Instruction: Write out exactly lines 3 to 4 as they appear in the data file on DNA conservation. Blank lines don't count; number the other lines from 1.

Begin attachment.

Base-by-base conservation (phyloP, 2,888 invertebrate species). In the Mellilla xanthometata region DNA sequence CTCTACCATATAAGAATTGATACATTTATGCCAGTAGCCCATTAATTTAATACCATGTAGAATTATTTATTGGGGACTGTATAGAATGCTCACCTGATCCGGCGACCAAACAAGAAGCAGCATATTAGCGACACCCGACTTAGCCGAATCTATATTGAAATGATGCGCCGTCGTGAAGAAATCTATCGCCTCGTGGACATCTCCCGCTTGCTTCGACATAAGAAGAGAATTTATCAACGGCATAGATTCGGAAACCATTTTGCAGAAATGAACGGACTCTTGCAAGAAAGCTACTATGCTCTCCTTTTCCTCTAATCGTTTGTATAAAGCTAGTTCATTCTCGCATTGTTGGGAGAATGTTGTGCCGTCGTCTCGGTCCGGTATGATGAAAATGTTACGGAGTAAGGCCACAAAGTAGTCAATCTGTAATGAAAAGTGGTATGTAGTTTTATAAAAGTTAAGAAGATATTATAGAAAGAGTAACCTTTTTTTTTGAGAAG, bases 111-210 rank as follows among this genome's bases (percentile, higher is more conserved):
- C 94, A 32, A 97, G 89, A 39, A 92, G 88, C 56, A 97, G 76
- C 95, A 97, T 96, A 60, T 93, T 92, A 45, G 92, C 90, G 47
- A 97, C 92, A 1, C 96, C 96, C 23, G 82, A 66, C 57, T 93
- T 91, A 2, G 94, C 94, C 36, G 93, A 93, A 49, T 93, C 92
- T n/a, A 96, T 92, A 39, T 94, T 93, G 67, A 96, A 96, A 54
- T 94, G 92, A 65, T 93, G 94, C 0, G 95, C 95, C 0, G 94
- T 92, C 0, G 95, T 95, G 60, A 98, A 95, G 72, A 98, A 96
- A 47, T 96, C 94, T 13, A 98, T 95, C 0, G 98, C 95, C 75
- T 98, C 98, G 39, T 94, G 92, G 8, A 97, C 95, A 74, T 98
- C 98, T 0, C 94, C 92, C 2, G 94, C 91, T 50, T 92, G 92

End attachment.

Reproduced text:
- C 95, A 97, T 96, A 60, T 93, T 92, A 45, G 92, C 90, G 47
- A 97, C 92, A 1, C 96, C 96, C 23, G 82, A 66, C 57, T 93